The distance from Mexico to Utah by way of Arizona is 800-plus miles. That might seem a bit of a trudge on foot, but it’s a journey eminently worth accomplishing in a non-motorized mode if you follow a very special route through many of the best aspects of Arizona’s outback – the Arizona Trail.
A meandering thoroughfare that’s friendly to mountain bikers and equestrians as well as foot travelers, the Arizona Trail scrolls across the map, amid cactus-studded desert, over snow-capped peaks and through mile-deep gorges. It’s one of only 11 National Scenic Trails in the United States.
The fact that the Arizona Trail is not yet officially finished (30-some miles remain to be built, marked and signed) has not deterred hardy travelers who have for years been setting off overland, determined to put the 800 wilderness miles on their feet, tires, or hooves. Knowing that they may have to bushwhack over unmarked terrain for a few miles isn’t a problem. It’s the outdoor experience in the grandeur of the Southwest’s most scenic gem that matters.
Passages through distance, topography and history
This best of the best of Arizona hiking trails is broken down into 43 passages, ranging in length from 8.3 to 33.4 miles. Passage 1, designated Huachuca Mountains, heads north from a stone marker at the state’s international border with the Mexican state of Sonora. Passage 43, called Buckskin Mountain, winds down the last 10.8 miles of the trail on the Kaibab Plateau north of the Grand Canyon, to eventually bump up against Utah. The passages in between not only take you through the most varied and beautiful terrain that Arizona has to offer, but also reveal the richness of the state’s history and cultures.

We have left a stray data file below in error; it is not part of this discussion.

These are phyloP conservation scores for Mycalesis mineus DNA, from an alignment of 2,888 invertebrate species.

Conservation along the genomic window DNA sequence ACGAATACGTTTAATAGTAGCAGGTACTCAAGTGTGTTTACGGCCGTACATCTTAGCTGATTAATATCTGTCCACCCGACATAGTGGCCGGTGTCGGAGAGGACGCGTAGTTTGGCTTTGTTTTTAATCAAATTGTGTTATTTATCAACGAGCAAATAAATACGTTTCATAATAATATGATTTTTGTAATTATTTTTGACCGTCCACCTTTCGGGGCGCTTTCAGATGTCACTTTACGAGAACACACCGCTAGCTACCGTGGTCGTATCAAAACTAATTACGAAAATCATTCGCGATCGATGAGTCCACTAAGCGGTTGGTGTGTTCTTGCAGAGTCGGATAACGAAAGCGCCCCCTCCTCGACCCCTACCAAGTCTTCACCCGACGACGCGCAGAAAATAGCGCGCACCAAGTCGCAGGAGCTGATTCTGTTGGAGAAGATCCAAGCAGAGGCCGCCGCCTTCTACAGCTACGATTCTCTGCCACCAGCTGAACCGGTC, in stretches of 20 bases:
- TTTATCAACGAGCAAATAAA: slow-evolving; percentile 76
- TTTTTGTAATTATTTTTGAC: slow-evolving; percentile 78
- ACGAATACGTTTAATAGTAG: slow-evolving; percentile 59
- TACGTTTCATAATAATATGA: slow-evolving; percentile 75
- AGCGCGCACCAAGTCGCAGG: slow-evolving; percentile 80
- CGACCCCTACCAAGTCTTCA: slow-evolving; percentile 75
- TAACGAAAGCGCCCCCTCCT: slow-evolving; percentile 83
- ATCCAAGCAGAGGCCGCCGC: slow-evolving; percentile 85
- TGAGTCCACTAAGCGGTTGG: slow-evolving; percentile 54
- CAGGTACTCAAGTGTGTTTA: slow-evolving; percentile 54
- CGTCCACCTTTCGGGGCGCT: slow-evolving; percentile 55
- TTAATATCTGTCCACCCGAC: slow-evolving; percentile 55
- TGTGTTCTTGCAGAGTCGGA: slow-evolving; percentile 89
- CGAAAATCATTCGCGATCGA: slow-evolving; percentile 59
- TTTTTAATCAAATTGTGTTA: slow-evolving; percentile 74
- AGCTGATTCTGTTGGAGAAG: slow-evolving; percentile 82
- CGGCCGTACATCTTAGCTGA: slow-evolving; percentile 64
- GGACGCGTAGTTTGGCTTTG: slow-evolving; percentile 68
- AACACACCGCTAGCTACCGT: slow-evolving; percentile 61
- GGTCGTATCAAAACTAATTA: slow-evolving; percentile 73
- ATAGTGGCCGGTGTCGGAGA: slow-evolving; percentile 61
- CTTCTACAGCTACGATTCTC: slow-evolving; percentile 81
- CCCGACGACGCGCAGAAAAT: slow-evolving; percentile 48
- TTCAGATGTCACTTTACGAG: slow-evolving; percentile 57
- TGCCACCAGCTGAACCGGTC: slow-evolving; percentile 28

On the northern foothills of the Santa Catalina Mountains north of Tucson, the Arizona Trail crosses old mining claims, an unwise investment by famed Buffalo Bill Cody that proved his financial undoing. Further north along the Gila River, south of the town of Superior, the trail crosses a former stagecoach road where the Apache Kid, in 1889, made a violent escape from custody and vanished into legend. North and south of Roosevelt Lake, 700-year-old cliff dwellings once inhabited by Native American cultures gaze down silently as the Arizona Trail and its travelers pass their ancient doorsteps. High in the Mazatzal Mountains near Payson, Basque sheepherders once drove their flocks along the same paths that have become segments of the Arizona Trail today.
Leave it to a schoolteacher
If falling in love with the Arizona Trail becomes an inevitable outcome of traversing its awe-inspiring expanse, perhaps it’s because the trail’s origins arose from one man’s love of the wilderness, and particularly hiking trails in Arizona. Dale Shewalter, a Flagstaff schoolteacher, conceived the idea of the Arizona Trail in the 1980s.
From that point, the idea gathered momentum and enthusiasm almost exponentially. Individuals, government agencies and outdoor-savvy organizations embraced the burgeoning project and began years of coordinated efforts that included land acquisition and the pick-and-shovel labors of thousands of dedicated people who carefully crafted a route through the Arizona outback without defacing it.
Today, the premier information resource and sustaining entity behind the Arizona Trail is the Arizona Trail Association (ATA). The group’s website constitutes a comprehensive Arizona Trail guide, including history, full descriptions of each of the 43 passages, current trail conditions and new developments on the way to completion (planned for the 100th anniversary of Arizona statehood in 2012).
However, the best way to experience this magnificent venture is to strap on those hiking boots and hit the Arizona Trail.